Statistical analyses were performed with IBM SPSS Statistics (Version 27). Continuous variables were summarized by mean and standard deviation, and categorical variables were summarized by frequency count and percentage. Role satisfaction (M = 82; Mdn = 81) was the only variable with comparatively large missing values, accounting for 12.3% (7% among PTDC and 5% among PCWD), for which mean substitution was done. Missing values on other variables were less than 3% and left unattended.
Using chi-square analyses, we explored group differences in age, gender, education, employment, nationality, income, availability of paid help, number of children, and number of children younger than age 5 yr between PTDC and PCWD before proceeding to the comparison of OBQ11 scores. Groupwise correlation analyses were conducted between the OBQ11 and the global and total FQOL scores for PTDC and PCWD.
Finally, we performed a regression analysis consistent with the steps suggested by Kellar and Kelvin (2013) in the combined sample (PTDC and PCWD participants), with the presence of CWD as a potential predictor. There were 16 other potential predictor variables. Marital status was dropped from the analysis because of the extremely low variance (99% married, 1% divorced). Nationality was dichotomized on the basis of language: Arabic and non-Arabic. Family support in child care and family support in housework were strongly intercorrelated (r = .73); hence, they were combined into one single binary variable called family support. Family support was deemed to be present for those participants who responded “yes” or “to some extent” to at least one of the two questions on family support in child care and family support in housework; otherwise, family support was deemed absent.
In the bivariate analysis with each of the resulting 15 variables, 6 variables (presence of CWD in the family, number of children younger than age 5 yr, role satisfaction, spousal support, family support, and difficulty finding reliable child care) were significantly associated with OBQ11 scores, and another two variables—gender and satisfaction with health care—had borderline significance. Standard multiple regression was performed with these eight variables and language as predictors. Partial regression plots and a plot of studentized residuals against the predicted values were suggestive of linearity. The Durbin-Watson statistic was 1.81, which indicated independence of residuals. Visual inspection of studentized residuals versus an unstandardized predicted values plot confirmed homoscedasticity. There was no multicollinearity, as evidenced by tolerance values greater than 0.1 for all the variables included in the model. A Q–Q plot confirmed the normality assumption. All statistical tests were two-sided and tested at a 5% level of significance.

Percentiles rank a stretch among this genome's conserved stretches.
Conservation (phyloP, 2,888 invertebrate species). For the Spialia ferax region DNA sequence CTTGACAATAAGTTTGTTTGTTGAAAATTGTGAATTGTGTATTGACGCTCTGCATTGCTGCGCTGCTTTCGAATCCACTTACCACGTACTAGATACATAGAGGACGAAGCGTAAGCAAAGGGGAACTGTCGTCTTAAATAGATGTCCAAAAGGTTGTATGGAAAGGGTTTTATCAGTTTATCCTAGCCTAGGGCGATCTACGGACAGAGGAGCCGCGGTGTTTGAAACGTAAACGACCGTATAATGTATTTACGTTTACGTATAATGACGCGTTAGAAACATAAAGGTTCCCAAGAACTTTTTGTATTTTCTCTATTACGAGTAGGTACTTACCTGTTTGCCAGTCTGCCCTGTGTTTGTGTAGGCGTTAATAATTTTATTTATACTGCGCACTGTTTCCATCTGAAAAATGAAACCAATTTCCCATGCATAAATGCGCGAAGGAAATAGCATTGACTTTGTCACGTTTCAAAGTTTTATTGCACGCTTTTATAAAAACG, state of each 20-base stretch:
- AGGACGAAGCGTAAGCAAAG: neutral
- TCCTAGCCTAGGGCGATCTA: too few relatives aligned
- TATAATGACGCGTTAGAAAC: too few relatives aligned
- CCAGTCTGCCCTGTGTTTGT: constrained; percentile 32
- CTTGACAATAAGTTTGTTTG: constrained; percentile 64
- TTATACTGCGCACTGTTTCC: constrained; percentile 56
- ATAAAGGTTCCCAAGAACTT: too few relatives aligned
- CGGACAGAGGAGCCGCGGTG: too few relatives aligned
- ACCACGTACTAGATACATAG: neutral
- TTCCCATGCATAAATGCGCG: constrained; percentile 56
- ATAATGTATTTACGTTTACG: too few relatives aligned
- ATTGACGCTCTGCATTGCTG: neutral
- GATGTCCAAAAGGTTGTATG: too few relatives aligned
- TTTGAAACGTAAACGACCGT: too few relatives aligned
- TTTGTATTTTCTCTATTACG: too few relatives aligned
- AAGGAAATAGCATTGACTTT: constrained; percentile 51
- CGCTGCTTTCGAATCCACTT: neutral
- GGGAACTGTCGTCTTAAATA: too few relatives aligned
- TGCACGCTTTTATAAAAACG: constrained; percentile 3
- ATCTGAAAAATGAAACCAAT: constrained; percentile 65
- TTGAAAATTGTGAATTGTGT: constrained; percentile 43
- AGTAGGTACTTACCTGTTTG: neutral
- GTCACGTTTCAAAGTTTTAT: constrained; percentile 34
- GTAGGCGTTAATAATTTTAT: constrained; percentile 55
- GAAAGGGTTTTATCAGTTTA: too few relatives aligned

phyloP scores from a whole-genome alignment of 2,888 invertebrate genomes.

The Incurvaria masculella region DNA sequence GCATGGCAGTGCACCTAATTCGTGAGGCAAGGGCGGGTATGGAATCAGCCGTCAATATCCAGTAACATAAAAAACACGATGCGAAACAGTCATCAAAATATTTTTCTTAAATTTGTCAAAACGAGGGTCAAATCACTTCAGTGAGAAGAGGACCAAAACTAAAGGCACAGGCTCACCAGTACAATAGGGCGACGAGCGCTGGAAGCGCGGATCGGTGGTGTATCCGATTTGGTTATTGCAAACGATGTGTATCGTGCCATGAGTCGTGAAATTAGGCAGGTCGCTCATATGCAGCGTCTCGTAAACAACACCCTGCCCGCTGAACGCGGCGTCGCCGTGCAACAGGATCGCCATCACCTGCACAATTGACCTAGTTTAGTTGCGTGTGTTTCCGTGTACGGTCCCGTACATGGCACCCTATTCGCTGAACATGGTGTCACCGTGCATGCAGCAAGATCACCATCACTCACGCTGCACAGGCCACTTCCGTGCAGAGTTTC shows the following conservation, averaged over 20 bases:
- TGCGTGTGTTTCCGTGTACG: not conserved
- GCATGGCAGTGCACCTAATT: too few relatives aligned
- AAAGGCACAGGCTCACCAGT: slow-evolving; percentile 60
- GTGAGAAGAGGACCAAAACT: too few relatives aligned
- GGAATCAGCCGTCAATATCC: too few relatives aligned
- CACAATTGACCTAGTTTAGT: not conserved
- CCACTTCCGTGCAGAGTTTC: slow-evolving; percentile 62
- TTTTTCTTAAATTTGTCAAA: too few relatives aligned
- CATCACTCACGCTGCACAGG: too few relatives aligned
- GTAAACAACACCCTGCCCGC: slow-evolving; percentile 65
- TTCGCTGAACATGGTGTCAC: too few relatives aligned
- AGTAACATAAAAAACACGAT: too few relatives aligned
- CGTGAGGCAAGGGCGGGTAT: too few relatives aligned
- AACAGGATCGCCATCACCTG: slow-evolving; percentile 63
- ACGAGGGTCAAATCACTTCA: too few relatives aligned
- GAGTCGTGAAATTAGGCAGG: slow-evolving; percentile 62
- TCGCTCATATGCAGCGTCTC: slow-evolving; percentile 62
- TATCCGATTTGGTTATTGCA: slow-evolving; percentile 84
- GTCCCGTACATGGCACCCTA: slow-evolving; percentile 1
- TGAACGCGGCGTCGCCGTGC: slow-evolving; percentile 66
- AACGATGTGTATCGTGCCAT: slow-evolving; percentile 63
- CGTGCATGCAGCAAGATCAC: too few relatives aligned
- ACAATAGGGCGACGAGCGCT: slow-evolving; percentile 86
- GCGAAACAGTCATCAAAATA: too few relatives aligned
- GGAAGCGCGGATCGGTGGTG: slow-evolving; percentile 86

A total of 178 parents (89 PCWD, 89 PTDC) took part in the study. More mothers (58%) than fathers (42%) participated. The majority of participants were residents (expatriates living in Qatar; 92%), 29% of whom came from other MENA countries; 34%, from South Asia; 17%, from the Philippines; and 12%, from other countries. Only a small number were Qatari citizens (8%). Sixty-seven participants (38%) completed the surveys in Arabic, and the remaining 111 (62%) completed them in English. The mean age of CWD of the PCWD group was 4.5 yr (SD = 2.47), and diagnoses included autism spectrum disorder (44%), developmental delay (16%), cerebral palsy (12%), Down’s syndrome (5%), and other (12%; 12% did not report). Thirty-eight percent of CWD were reported to require assistance in all self-care activities by their parents. Thirty-one percent required assistance for most, but not all, self-care activities; 17% required assistance for only some self-care activities; and only 2% did not require assistance for self-care activities. In terms of communication abilities, 38% reported very little meaningful communication; 28% were able to communicate basic needs and wants; 14% were able to communicate needs, wants, and some ideas in a meaningful way; 6% were able to communicate within a limited range of topics in a meaningful way; and only 2% were able to communicate about a wide variety of topics in a meaningful way (12% did not report).
Differences Between Parents of Typically Developing Children and Parents of Children With Disabilities
Chi-square tests (Table 1) showed that PTDC and PCWD in the sample differed significantly on two factors: family income and the number of children younger than age 5 yr. The results from the independent t test (Table 2) showed that PCWD scored significantly lower on the OBQ11, compared with PTDC. The effect size was medium (Cohen’s d = 0.36).
Correlations Between the 11-Item Occupational Balance Questionnaire and the Family Quality of Life–2006
A statistically significant moderate correlation was found between the OBQ11 and total FQOL–2006 scores (n = 89; r = .52, p = .001), as well as between the OBQ11 and global FQOL–2006 scores (n = 89; r = .57, p = .001) among PCWD. Similarly, statistically significant correlations were found between the OBQ11 and total FQOL–2006 scores (n = 89; r = .48, p = .001) and between the OBQ11 and global FQOL–2006 scores (n = 89; r = .31, p = .003) for PTDC.
Predictors of Occupational Balance
The regression model for predicting OB included nine variables (Table 3). The model was statistically significant and showed good fit to the data, F(9, 160) = 6.46, p < .001, which accounted for approximately 27% of the variance in the OBQ11 scores (R2 = .27, adjusted R2 = .23; root-mean-square error = 4.57). Six variables (presence of CWD in the family, number of children younger than age 5 yr, role satisfaction, spousal support, difficulty finding reliable child care, and satisfaction with health care) contributed statistically significantly to the prediction (p < .05). Regression coefficients and standard errors are shown in Table 4.